Monday, June 29, 2009

Fiduciary Duties – Locating the Assets

You are a recently appointed executor and your attorney informs you that you now need to prepare an inventory of the decedent’s assets along with the date of death values. If you are lucky, the decedent kept meticulous financial records that you were able to find. The reality is that very few people keep such records and if they do, you may not be able to access the information (assuming that the information is on computer and password protected).

As executor you will want to have the mail forwarded to you and this is a good way to discover information; however, more and more people are going the paperless route. Another obvious place to look is in the decedent’s home. If you can, you will want to see if there are any computer records. Income tax returns are always a good source of financial information.

Even if you are thorough, it is not uncommon that an asset may turn up after you have filed your inventory. Fortunately, it is easy to report a newly discovered asset. Finally, our office as a routine matter when we open estates, always checks for unclaimed funds in the states where the decedent spent time.

Friday, June 26, 2009

Fiduciary Duties – The Missing Income Tax Return

You are now acting as the executor of an estate and your attorney informs you that you are responsible for seeing that all tax returns are timely filed. At your attorney’s suggestion, you look for a past income tax return among the piles of papers in the decedent’s home. To your chagrin, you are unable to find any tax returns or information that would lead you to the decedent’s accountant. This is really not an uncommon scenario, particularly if the decedent was elderly, mentally and/or physically infirm. Under these circumstances, you must take the time to gather sufficient information to file all returns (past and present).

If all else fails, you must get the information from the IRS. You will first need to inform the IRS of your authority to act as the fiduciary of the estate. This is done by filing IRS Form 56, Notice Concerning Fiduciary Relationship. You also file IRS Form 4506, Request for Copy of Tax Return, to specify the returns and the years that you are requesting. It may take up to 60 days for the IRS to respond.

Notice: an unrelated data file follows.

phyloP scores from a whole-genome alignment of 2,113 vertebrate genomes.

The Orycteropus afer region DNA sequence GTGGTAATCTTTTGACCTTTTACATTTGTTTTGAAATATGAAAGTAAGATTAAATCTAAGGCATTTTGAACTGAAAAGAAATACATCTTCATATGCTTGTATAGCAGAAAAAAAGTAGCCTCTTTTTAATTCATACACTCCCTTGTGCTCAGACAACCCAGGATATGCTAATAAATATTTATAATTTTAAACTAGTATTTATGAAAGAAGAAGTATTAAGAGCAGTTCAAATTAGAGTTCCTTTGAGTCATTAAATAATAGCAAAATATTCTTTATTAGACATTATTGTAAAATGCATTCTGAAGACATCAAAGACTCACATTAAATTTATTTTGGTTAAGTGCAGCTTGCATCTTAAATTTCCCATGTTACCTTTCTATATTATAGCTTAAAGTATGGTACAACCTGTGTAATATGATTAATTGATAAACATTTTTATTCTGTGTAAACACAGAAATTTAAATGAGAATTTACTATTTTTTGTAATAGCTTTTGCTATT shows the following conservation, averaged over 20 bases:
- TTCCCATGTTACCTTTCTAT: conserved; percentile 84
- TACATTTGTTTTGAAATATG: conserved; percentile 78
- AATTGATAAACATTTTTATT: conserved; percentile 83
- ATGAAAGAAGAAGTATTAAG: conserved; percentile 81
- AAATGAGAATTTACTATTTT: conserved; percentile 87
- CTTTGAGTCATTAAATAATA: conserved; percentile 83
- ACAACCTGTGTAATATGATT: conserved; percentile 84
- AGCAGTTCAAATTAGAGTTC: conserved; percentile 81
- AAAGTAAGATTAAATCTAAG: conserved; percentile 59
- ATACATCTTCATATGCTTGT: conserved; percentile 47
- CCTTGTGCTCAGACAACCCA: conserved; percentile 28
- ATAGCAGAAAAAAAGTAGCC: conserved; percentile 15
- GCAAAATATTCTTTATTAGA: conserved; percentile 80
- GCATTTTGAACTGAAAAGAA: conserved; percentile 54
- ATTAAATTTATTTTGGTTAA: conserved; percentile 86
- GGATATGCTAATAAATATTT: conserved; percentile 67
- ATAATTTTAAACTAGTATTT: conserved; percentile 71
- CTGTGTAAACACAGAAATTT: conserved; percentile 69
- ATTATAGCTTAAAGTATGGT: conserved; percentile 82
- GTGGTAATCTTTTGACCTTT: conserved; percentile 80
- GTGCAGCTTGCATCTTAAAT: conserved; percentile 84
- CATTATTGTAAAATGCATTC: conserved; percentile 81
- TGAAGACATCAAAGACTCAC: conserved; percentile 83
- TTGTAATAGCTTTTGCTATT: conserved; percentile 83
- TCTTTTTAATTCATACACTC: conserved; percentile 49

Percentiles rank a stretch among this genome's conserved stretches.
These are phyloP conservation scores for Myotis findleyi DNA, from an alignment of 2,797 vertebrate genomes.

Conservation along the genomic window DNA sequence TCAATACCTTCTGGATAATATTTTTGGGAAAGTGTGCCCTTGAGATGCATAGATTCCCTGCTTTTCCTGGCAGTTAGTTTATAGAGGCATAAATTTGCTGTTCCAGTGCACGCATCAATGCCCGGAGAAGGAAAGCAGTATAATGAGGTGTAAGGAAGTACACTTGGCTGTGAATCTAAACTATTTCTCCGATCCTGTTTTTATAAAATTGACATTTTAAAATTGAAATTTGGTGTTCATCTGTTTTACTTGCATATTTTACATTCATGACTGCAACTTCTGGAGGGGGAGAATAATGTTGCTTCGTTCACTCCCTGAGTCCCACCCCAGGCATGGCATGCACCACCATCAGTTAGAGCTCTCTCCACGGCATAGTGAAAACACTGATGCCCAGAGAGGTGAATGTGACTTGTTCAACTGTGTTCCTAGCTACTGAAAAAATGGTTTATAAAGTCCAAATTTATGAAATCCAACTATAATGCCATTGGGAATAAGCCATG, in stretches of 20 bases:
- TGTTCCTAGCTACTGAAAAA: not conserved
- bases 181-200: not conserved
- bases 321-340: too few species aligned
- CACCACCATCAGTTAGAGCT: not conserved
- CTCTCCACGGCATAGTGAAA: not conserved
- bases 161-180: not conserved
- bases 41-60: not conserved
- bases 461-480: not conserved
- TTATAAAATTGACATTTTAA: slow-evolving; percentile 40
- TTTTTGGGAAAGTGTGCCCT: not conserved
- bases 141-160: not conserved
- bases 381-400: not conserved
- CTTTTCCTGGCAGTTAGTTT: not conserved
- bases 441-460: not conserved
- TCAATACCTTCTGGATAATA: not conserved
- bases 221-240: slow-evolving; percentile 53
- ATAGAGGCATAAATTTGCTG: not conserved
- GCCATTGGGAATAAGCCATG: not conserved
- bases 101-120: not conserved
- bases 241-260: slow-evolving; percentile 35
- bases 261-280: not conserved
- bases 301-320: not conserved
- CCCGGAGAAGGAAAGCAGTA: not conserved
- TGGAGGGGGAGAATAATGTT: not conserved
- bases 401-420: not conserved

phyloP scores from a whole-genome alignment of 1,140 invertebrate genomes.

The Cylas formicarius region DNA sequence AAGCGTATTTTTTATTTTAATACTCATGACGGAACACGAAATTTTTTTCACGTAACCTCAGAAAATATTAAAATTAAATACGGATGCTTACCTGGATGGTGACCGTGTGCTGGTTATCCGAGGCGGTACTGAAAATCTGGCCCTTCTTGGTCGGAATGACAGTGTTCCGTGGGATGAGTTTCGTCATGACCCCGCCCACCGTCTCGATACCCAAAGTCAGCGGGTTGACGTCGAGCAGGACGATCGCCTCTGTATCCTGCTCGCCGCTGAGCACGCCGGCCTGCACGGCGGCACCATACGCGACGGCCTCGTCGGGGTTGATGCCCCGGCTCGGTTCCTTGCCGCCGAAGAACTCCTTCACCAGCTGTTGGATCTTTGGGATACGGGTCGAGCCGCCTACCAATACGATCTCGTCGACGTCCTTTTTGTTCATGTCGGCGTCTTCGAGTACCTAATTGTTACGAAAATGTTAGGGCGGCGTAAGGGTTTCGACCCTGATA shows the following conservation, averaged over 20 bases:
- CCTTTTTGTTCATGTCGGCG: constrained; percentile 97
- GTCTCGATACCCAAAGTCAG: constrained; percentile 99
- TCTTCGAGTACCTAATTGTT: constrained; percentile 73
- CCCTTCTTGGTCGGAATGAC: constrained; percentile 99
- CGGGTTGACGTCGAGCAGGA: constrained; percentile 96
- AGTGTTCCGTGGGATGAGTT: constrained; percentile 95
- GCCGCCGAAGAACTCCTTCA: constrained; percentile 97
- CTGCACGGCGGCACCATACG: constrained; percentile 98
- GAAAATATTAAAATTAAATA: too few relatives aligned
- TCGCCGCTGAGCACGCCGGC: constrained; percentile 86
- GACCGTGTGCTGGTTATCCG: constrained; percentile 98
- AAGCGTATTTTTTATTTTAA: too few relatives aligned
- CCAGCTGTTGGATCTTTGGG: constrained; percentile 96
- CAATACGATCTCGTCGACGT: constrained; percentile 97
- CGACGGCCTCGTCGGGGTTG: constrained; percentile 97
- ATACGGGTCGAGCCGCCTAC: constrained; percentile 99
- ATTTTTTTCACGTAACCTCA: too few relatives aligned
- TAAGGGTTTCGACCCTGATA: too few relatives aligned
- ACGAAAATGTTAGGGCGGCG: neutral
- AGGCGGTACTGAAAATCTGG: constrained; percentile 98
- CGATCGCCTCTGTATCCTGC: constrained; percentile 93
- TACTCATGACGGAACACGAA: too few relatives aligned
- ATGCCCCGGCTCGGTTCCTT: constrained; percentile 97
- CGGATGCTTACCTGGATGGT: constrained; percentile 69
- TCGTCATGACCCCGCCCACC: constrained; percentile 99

Thursday, June 18, 2009

Term Life Insurance Becoming More Expensive

Many people like term life insurance, because it is less expensive than other types of insurance. A young couple can protect against the untimely death of the working spouse by purchasing term life. The only downside to term life is that you are insuring that you will survive a period of time (20 years is typical). Once that period expires, you generally have nothing to show for it (other than you outlived the term). Even though there is no savings aspect to term life, it is a very useful planning tool. If you have thought about term life as an option, you may want to pick up the pace. According to an Article in The Wall Street Journal, the premium rates are on the rise and are expected to continue.

Wednesday, June 17, 2009

Survivorship or “Second-to-die” Insurance

Most of us do not need to worry about planning for the federal estate tax. With the current exemption amount at $3.5M, a married couple can pass along $7M to their children without paying any federal estate tax.

What if you are one of the fortunate few who do need to plan for the federal estate tax? Also, what if in addition to having a large estate your estate contained illiquid assets, like real estate and/or a family business? One possibility is an irrevocable life insurance trust (ILIT). The idea is that you fund the trust with a life insurance policy and the proceeds can be used by your children to pay estate taxes.

This is where survivorship insurance, also referred to as second-to-die insurance, comes into play. Since there is typically no estate tax on the first estate due to the marital deduction, you are looking for the policy to pay after both spouses have died. The second-to-die policy pays the death benefit after the second person dies. Because this insurance covers two lives, it is cheaper than a single life policy.

In most instances, a second-to-die policy is used to fund an ILIT.

Franklin County Courthouse Construction Progress

This morning, I enjoyed a bird’s eye view of the ongoing construction of the new Franklin County Courthouse in downtown Columbus, Ohio. After concluding a status conference in Probate Court Judge Eric Brown’s chambers, he reminded me that the County has posted a webcam of the progress of the construction. You can enter any date and the image will come up for that date. From mid-March forward you can see the construction of the underground tunnel that will connect the existing courthouse to the new one.